By Rick Horrow and Karla Swatek
November 10, 2011
During Thursday’s opening round coverage of the Australian Open (which aired on Wednesday night in the States), a Golf Channel commentator observed that the Thursday crowds around The Lakes in Sydney rivaled a normal Sunday throng, that it looked like half of the city had called in sick to come out to the course to watch Woods in his first tournament in Sydney in 15 years. (Woods shot his first bogey-free round of the year on Thursday, which put him in the hunt and bodes well for record crowds Friday and into the weekend.)
Across the country in Melbourne, largely because of the presence of Woods, a late season Captains Pick for the team by Captain Fred Couples, organizers at Royal Melbourne Golf Club are expecting record crowds as well.
The Presidents Cup, being played for the ninth time in 2011, was developed to give the world’s best non-European players a chance to compete in international team match-play competition.
A biennial event held in non-Ryder Cup years, the first Presidents Cup was played in September 1994 at Robert Trent Jones Golf Club in Virginia. The U.S. Team, captained by Hale Irwin, defeated the International Team, captained by David Graham, 20-12.
In 2009, the Presidents Cup was held at San Francisco’s Harding Park Golf Course, where the squads were captained by two of the most dominant players on the PGA Tour during the 1980s and 1990s, American Couples and Aussie Greg Norman. As first-time captains, Couples and Norman each led strong teams as they competed in front of record crowds. The U.S. Team retained the Cup, winning by a score of 19-14.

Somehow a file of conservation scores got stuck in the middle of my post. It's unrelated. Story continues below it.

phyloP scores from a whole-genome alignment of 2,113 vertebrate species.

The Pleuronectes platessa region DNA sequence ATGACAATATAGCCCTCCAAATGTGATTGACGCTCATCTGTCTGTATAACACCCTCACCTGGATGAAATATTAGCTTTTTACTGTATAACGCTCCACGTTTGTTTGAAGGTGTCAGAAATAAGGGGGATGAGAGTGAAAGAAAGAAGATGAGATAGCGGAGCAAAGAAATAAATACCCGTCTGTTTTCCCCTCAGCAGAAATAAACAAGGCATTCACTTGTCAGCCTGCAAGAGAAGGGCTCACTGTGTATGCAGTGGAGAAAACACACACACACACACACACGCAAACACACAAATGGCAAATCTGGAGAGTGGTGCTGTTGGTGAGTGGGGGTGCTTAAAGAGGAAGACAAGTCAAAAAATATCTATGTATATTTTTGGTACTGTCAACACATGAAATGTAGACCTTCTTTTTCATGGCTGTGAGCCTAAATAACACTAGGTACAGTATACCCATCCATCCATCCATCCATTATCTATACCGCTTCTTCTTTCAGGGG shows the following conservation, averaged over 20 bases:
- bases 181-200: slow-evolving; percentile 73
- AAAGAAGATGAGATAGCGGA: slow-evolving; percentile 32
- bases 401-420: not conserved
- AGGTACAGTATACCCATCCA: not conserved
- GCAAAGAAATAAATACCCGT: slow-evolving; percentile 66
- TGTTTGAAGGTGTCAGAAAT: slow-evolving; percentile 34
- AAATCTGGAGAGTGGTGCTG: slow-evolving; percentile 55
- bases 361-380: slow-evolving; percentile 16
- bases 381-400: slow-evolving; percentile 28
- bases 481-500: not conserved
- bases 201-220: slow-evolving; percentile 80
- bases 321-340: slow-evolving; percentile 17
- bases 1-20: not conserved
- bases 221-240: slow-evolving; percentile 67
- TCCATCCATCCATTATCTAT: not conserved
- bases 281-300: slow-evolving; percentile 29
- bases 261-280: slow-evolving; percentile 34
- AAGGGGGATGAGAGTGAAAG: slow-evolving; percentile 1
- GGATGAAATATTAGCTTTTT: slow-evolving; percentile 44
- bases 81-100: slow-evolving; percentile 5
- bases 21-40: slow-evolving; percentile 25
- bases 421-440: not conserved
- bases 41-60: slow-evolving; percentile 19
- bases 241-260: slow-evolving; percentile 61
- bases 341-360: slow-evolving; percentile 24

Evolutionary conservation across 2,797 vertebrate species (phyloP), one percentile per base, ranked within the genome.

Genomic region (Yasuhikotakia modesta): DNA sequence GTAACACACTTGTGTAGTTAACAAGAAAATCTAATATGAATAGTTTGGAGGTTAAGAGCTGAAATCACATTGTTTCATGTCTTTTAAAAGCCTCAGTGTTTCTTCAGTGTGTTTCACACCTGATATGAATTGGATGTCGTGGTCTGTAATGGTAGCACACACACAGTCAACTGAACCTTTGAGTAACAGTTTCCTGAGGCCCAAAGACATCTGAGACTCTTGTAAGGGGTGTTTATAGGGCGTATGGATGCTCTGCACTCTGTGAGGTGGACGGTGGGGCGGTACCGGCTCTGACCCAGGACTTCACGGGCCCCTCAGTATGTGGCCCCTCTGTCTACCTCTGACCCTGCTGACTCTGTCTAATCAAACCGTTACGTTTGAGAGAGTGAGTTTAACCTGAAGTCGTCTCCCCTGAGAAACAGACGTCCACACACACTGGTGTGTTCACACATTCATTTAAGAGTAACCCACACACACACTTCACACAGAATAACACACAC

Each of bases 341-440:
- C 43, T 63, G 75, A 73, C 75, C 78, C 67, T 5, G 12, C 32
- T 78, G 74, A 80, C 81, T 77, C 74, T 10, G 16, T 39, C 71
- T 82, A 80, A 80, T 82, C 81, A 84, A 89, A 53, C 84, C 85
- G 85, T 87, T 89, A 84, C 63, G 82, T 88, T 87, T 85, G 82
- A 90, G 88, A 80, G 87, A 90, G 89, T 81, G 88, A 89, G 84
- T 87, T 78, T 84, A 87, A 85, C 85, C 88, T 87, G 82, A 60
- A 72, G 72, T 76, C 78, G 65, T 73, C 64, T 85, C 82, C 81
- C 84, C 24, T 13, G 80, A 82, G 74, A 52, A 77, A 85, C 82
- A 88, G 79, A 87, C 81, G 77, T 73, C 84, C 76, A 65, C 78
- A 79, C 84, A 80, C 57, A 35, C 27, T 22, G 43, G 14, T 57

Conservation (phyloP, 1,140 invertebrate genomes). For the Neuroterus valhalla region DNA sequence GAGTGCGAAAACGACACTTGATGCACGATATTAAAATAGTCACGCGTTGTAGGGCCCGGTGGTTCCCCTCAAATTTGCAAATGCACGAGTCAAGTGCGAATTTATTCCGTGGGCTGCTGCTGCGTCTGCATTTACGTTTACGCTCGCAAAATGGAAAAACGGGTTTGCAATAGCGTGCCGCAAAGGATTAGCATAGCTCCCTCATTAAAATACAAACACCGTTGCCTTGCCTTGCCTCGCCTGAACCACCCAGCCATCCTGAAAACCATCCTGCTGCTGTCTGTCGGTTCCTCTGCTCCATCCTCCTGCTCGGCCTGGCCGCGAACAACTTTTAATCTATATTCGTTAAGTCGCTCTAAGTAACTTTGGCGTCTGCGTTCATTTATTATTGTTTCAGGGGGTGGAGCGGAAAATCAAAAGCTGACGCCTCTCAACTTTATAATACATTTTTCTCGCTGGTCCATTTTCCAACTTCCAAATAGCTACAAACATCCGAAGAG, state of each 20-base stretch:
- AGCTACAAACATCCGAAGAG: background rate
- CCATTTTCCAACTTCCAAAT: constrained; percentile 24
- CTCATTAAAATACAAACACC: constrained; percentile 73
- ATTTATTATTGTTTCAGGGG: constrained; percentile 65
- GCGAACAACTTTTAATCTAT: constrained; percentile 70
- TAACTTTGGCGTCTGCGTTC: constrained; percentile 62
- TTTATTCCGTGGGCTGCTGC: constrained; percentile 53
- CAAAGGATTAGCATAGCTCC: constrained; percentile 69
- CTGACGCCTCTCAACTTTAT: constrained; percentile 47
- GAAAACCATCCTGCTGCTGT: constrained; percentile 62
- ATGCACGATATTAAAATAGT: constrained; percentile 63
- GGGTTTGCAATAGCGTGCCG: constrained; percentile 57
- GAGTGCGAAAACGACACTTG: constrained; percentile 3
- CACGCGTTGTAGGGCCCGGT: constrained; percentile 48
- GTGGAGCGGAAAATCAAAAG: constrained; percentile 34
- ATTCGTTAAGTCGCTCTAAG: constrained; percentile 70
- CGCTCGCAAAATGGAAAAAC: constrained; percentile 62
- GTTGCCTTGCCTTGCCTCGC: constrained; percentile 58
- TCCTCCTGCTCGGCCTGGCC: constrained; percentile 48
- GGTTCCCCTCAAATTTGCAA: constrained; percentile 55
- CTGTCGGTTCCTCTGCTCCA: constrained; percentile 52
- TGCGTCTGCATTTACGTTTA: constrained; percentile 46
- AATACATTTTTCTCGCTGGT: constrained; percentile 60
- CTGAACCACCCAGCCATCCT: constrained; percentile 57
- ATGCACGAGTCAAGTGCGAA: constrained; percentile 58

This year, the International Team wants its revenge.
As the event has grown, so has its prestige among international companies. The 2011 Presidents Cup claims Citi and Rolex as its global partners, with a strong regional presence from BMW, Crown Lager, Quantas, Schweppes, and Greg Norman Wine Estates. Despite the great distances between venues, the Presidents Cup has also become a popular event for corporate hospitality (and a lucrative revenue stream for its backers) with Trophy Club packages this year starting at $7,000 Australian for a single day and the 120 person Presidential Suite costing $240,000 for the week. Daily tickets for spectators start at $60.00.
The 2013 Presidents Cup will be back in the U.S., at Ohio’s Muirfield Village. Created by golfing legend Jack Nicklaus, the venue, where the Memorial Tournament presented by Morgan Stanley has been held annually since 1976, has also hosted several national championships and international team competitions including the 1986 U.S. Junior Amateur, 1987 Ryder Cup, 1992 U.S. Amateur, and the 1998 Solheim Cup. The location of the 2015 event has not yet been decided, but PGA Tour Commissioner Tim Finchem dropped a strong hint earlier this week.
"When you look at the Olympic date sitting there in 2016, and everybody is gearing toward that, you’ve sort of got to draw some conclusions as to where we’ll be in 2015," Finchem shared with golf media on Tuesday, alluding to the 2015 Cup being staged in South America.